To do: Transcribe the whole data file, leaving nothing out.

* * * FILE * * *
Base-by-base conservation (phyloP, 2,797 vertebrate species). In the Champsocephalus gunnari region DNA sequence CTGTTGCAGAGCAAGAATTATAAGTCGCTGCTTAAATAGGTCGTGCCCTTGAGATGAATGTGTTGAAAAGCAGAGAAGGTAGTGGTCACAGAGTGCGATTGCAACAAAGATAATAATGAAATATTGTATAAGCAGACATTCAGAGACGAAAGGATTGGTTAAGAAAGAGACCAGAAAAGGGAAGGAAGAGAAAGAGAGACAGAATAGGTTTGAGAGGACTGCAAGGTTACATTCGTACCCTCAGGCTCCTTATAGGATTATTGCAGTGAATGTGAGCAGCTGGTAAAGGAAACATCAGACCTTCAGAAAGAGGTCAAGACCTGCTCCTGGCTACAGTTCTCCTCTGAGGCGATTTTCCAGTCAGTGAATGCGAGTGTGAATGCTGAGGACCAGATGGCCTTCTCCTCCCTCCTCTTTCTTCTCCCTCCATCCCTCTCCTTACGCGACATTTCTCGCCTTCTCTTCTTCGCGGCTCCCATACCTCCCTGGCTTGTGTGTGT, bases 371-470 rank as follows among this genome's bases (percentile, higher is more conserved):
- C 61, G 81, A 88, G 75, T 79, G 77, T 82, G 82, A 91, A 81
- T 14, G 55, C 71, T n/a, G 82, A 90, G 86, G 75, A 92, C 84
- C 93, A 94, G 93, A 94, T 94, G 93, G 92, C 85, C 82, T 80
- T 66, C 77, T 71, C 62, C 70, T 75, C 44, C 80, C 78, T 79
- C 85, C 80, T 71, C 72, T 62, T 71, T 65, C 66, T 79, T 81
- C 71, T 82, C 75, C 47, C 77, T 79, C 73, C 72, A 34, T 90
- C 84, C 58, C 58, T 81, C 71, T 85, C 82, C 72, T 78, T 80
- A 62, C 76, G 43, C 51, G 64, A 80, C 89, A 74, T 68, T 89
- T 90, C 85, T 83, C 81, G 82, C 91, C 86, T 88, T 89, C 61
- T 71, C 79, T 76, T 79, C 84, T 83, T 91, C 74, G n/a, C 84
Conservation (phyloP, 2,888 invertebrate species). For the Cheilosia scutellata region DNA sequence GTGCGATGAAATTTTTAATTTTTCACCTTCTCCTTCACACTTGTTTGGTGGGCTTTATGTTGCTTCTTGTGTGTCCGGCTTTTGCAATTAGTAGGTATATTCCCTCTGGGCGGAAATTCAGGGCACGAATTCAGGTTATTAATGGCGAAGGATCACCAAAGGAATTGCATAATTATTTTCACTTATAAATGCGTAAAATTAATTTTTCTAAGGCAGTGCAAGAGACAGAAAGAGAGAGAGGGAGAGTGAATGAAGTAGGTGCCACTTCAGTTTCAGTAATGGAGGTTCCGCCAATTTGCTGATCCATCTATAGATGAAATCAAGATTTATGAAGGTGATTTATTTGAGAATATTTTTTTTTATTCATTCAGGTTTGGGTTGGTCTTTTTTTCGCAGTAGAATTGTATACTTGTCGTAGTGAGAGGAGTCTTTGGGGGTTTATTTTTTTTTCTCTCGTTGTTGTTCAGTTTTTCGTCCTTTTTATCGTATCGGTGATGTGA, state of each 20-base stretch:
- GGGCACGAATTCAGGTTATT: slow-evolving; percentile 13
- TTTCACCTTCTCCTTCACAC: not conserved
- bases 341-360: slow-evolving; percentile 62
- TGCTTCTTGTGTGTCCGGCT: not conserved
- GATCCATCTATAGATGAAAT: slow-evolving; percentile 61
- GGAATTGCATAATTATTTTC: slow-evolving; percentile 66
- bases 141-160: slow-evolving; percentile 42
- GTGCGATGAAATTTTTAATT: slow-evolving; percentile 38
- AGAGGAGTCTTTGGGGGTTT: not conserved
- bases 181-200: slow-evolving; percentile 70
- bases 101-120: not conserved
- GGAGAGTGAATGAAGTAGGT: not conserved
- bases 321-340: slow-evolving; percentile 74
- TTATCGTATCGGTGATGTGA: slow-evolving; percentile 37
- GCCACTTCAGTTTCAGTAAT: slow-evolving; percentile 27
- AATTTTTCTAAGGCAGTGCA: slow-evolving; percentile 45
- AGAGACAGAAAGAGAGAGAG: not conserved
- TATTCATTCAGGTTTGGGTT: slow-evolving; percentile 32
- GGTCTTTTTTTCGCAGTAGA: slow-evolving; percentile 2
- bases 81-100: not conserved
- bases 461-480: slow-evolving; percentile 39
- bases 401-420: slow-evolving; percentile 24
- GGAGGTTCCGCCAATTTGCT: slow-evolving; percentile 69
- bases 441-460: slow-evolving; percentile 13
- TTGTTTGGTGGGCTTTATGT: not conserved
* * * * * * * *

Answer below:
Base-by-base conservation (phyloP, 2,797 vertebrate species). In the Champsocephalus gunnari region DNA sequence CTGTTGCAGAGCAAGAATTATAAGTCGCTGCTTAAATAGGTCGTGCCCTTGAGATGAATGTGTTGAAAAGCAGAGAAGGTAGTGGTCACAGAGTGCGATTGCAACAAAGATAATAATGAAATATTGTATAAGCAGACATTCAGAGACGAAAGGATTGGTTAAGAAAGAGACCAGAAAAGGGAAGGAAGAGAAAGAGAGACAGAATAGGTTTGAGAGGACTGCAAGGTTACATTCGTACCCTCAGGCTCCTTATAGGATTATTGCAGTGAATGTGAGCAGCTGGTAAAGGAAACATCAGACCTTCAGAAAGAGGTCAAGACCTGCTCCTGGCTACAGTTCTCCTCTGAGGCGATTTTCCAGTCAGTGAATGCGAGTGTGAATGCTGAGGACCAGATGGCCTTCTCCTCCCTCCTCTTTCTTCTCCCTCCATCCCTCTCCTTACGCGACATTTCTCGCCTTCTCTTCTTCGCGGCTCCCATACCTCCCTGGCTTGTGTGTGT, bases 371-470 rank as follows among this genome's bases (percentile, higher is more conserved):
- C 61, G 81, A 88, G 75, T 79, G 77, T 82, G 82, A 91, A 81
- T 14, G 55, C 71, T n/a, G 82, A 90, G 86, G 75, A 92, C 84
- C 93, A 94, G 93, A 94, T 94, G 93, G 92, C 85, C 82, T 80
- T 66, C 77, T 71, C 62, C 70, T 75, C 44, C 80, C 78, T 79
- C 85, C 80, T 71, C 72, T 62, T 71, T 65, C 66, T 79, T 81
- C 71, T 82, C 75, C 47, C 77, T 79, C 73, C 72, A 34, T 90
- C 84, C 58, C 58, T 81, C 71, T 85, C 82, C 72, T 78, T 80
- A 62, C 76, G 43, C 51, G 64, A 80, C 89, A 74, T 68, T 89
- T 90, C 85, T 83, C 81, G 82, C 91, C 86, T 88, T 89, C 61
- T 71, C 79, T 76, T 79, C 84, T 83, T 91, C 74, G n/a, C 84
Conservation (phyloP, 2,888 invertebrate species). For the Cheilosia scutellata region DNA sequence GTGCGATGAAATTTTTAATTTTTCACCTTCTCCTTCACACTTGTTTGGTGGGCTTTATGTTGCTTCTTGTGTGTCCGGCTTTTGCAATTAGTAGGTATATTCCCTCTGGGCGGAAATTCAGGGCACGAATTCAGGTTATTAATGGCGAAGGATCACCAAAGGAATTGCATAATTATTTTCACTTATAAATGCGTAAAATTAATTTTTCTAAGGCAGTGCAAGAGACAGAAAGAGAGAGAGGGAGAGTGAATGAAGTAGGTGCCACTTCAGTTTCAGTAATGGAGGTTCCGCCAATTTGCTGATCCATCTATAGATGAAATCAAGATTTATGAAGGTGATTTATTTGAGAATATTTTTTTTTATTCATTCAGGTTTGGGTTGGTCTTTTTTTCGCAGTAGAATTGTATACTTGTCGTAGTGAGAGGAGTCTTTGGGGGTTTATTTTTTTTTCTCTCGTTGTTGTTCAGTTTTTCGTCCTTTTTATCGTATCGGTGATGTGA, state of each 20-base stretch:
- GGGCACGAATTCAGGTTATT: slow-evolving; percentile 13
- TTTCACCTTCTCCTTCACAC: not conserved
- bases 341-360: slow-evolving; percentile 62
- TGCTTCTTGTGTGTCCGGCT: not conserved
- GATCCATCTATAGATGAAAT: slow-evolving; percentile 61
- GGAATTGCATAATTATTTTC: slow-evolving; percentile 66
- bases 141-160: slow-evolving; percentile 42
- GTGCGATGAAATTTTTAATT: slow-evolving; percentile 38
- AGAGGAGTCTTTGGGGGTTT: not conserved
- bases 181-200: slow-evolving; percentile 70
- bases 101-120: not conserved
- GGAGAGTGAATGAAGTAGGT: not conserved
- bases 321-340: slow-evolving; percentile 74
- TTATCGTATCGGTGATGTGA: slow-evolving; percentile 37
- GCCACTTCAGTTTCAGTAAT: slow-evolving; percentile 27
- AATTTTTCTAAGGCAGTGCA: slow-evolving; percentile 45
- AGAGACAGAAAGAGAGAGAG: not conserved
- TATTCATTCAGGTTTGGGTT: slow-evolving; percentile 32
- GGTCTTTTTTTCGCAGTAGA: slow-evolving; percentile 2
- bases 81-100: not conserved
- bases 461-480: slow-evolving; percentile 39
- bases 401-420: slow-evolving; percentile 24
- GGAGGTTCCGCCAATTTGCT: slow-evolving; percentile 69
- bases 441-460: slow-evolving; percentile 13
- TTGTTTGGTGGGCTTTATGT: not conserved